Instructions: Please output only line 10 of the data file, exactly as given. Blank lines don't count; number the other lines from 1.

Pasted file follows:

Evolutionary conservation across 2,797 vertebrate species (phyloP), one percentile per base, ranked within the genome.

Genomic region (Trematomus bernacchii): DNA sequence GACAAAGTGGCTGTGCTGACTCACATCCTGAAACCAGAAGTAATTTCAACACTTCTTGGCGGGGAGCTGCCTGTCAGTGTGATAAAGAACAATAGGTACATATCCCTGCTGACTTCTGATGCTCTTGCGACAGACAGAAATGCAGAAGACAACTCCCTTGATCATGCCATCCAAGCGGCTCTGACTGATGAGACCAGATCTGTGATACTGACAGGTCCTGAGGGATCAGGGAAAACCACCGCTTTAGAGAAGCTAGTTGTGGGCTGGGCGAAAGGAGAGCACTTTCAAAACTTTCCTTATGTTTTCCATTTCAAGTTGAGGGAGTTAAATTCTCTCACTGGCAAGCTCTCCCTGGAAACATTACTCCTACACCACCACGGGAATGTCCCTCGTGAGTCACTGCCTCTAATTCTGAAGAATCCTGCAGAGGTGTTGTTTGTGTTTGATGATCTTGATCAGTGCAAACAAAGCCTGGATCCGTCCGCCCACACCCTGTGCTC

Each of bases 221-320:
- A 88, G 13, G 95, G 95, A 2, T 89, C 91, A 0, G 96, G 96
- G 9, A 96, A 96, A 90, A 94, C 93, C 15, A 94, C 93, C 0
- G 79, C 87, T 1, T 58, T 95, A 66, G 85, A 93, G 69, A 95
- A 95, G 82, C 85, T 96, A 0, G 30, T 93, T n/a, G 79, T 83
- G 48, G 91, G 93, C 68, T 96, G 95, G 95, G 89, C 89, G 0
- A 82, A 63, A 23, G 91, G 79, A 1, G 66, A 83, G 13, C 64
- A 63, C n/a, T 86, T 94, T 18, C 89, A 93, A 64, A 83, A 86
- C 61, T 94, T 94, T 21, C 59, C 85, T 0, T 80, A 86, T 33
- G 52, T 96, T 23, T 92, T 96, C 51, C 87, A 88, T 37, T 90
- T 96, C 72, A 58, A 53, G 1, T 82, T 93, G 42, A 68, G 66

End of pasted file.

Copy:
- A 63, C n/a, T 86, T 94, T 18, C 89, A 93, A 64, A 83, A 86